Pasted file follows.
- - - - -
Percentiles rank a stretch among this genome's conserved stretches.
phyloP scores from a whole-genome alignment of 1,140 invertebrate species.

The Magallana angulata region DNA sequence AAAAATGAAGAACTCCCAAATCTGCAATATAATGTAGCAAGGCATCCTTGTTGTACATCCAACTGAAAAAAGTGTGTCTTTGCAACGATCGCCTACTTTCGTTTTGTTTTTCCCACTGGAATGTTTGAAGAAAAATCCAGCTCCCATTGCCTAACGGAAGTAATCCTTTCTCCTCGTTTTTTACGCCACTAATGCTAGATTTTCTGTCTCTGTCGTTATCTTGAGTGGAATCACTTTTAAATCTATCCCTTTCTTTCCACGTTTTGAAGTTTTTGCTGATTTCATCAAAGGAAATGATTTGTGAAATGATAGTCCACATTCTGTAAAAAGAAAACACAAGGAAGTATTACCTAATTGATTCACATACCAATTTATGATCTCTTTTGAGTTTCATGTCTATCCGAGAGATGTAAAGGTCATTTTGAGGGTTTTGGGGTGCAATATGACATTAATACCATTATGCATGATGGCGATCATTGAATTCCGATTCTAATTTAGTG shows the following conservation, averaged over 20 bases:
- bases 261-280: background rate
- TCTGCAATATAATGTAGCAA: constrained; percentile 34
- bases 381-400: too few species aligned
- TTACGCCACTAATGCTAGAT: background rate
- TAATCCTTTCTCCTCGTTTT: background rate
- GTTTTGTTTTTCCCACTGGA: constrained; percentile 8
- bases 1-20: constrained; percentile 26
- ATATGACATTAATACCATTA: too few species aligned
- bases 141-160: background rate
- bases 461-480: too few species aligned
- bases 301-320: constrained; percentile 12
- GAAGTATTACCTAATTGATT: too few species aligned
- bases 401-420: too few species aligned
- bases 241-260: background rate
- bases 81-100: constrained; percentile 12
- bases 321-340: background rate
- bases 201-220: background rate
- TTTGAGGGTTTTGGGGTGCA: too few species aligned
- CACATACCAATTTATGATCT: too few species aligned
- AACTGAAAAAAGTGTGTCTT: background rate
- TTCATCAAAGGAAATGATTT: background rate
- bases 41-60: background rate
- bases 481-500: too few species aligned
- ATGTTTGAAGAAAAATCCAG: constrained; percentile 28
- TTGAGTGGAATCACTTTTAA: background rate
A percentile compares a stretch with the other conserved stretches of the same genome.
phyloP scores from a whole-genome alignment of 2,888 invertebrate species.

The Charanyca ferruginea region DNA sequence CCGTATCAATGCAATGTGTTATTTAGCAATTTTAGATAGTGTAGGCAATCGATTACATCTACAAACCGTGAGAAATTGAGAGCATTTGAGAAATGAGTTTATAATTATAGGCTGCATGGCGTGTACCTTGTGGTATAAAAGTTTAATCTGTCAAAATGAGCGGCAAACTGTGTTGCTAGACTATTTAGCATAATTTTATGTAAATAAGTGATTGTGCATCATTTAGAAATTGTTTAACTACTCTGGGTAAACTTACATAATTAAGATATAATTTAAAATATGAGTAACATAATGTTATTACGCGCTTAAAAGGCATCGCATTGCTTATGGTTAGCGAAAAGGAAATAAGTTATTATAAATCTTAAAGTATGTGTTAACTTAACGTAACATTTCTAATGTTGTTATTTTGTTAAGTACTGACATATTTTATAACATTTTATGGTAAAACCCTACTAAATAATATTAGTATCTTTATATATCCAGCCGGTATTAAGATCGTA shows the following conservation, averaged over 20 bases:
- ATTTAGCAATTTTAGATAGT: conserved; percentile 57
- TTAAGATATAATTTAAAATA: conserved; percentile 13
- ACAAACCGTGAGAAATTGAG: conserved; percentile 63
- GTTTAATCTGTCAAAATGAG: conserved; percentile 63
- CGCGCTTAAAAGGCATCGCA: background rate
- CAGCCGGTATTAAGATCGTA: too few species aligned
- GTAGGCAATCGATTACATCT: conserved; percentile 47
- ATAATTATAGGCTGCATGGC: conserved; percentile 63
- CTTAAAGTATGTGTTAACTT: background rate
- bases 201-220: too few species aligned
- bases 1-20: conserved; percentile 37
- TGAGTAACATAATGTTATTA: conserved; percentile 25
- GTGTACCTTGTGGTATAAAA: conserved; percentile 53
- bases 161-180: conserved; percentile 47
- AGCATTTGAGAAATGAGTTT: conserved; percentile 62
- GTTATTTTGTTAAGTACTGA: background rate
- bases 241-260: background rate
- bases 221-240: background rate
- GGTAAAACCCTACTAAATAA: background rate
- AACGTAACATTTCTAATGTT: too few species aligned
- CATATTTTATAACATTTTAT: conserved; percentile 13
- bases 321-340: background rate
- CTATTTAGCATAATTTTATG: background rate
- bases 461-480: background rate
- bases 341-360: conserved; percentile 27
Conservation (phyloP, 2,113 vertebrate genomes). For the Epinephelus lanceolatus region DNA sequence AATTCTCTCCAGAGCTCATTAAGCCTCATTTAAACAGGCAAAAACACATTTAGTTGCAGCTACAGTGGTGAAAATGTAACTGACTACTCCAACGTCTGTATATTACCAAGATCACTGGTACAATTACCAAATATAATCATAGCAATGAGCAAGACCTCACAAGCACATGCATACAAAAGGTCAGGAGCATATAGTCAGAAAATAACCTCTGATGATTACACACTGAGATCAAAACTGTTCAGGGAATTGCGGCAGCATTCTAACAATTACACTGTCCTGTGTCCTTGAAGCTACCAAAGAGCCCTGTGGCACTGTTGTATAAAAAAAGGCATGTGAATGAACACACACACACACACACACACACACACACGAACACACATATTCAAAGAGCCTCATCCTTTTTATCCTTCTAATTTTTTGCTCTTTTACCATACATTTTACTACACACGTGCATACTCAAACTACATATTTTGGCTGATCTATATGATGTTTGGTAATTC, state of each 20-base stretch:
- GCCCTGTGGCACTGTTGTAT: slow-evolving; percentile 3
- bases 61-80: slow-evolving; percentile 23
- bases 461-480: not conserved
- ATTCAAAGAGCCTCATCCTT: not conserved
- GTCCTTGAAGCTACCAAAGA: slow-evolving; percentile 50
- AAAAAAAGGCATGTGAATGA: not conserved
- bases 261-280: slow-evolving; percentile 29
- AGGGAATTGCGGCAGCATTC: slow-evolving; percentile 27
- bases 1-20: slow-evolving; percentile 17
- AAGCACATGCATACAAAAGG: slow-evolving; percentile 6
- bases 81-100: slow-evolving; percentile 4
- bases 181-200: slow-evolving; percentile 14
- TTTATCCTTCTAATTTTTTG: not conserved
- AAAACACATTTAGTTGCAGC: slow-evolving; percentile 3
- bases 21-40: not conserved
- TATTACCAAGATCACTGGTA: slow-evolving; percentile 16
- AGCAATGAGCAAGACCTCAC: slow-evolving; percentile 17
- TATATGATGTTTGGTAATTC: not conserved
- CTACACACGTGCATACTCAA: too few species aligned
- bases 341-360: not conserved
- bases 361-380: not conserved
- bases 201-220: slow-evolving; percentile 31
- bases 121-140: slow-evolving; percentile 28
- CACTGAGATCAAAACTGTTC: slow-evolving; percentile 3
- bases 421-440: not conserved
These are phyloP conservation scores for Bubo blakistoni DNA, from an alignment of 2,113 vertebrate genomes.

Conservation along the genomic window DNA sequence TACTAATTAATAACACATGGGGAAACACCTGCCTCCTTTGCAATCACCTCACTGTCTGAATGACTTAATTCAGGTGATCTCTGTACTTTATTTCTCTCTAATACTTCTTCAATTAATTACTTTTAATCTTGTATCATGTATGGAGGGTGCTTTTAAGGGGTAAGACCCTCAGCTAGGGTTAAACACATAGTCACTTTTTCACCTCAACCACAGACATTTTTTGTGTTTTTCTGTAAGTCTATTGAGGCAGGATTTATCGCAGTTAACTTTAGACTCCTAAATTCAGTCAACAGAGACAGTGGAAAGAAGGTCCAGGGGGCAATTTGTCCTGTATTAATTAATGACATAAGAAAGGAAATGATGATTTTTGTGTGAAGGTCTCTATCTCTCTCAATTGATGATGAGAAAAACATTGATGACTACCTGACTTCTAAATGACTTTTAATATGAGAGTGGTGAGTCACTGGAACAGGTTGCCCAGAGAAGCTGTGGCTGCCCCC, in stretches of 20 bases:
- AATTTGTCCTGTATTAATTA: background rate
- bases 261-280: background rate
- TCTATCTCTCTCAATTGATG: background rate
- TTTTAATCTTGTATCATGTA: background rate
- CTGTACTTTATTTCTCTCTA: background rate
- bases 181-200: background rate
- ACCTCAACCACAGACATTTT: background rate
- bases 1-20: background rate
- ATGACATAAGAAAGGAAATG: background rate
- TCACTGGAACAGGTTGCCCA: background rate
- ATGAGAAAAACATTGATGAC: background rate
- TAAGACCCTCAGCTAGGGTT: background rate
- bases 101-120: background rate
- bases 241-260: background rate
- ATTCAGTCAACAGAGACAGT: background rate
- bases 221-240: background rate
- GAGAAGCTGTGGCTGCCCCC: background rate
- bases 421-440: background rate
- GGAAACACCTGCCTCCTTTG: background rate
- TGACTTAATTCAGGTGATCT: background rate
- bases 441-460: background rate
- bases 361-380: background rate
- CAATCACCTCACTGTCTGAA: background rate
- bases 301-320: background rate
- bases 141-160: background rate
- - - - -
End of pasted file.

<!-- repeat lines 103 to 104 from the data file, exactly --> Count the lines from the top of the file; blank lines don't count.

- GGAAACACCTGCCTCCTTTG: background rate
- TGACTTAATTCAGGTGATCT: background rate